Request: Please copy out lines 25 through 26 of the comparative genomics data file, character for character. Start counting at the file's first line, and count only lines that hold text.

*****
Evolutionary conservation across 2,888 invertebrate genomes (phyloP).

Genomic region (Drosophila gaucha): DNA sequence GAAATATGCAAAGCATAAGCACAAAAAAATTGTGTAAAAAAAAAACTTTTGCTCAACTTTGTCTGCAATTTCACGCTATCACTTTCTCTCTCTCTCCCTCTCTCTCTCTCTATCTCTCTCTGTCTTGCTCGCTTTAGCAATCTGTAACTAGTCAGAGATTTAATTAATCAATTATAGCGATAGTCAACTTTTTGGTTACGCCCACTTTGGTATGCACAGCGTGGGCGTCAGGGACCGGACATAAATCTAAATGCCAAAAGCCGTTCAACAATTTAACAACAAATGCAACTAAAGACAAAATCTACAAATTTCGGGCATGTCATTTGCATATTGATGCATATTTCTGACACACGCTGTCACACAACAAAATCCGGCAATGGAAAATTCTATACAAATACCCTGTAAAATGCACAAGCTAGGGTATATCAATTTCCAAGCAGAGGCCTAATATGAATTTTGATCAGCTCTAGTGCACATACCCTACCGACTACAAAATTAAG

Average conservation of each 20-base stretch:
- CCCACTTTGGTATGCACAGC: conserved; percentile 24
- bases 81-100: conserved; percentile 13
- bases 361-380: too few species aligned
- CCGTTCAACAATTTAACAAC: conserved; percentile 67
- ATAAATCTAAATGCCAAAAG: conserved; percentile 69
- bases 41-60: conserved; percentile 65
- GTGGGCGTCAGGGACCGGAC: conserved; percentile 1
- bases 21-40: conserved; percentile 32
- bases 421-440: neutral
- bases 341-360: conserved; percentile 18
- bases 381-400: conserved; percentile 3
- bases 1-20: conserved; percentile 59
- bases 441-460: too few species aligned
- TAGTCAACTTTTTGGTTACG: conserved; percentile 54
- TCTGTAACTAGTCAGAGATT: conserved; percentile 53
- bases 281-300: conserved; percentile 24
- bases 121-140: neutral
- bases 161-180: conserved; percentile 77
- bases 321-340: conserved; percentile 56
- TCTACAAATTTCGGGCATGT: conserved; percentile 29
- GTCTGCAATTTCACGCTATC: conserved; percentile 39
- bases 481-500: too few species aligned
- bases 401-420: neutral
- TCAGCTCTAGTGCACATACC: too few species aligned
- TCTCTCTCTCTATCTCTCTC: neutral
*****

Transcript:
- bases 481-500: too few species aligned
- bases 401-420: neutral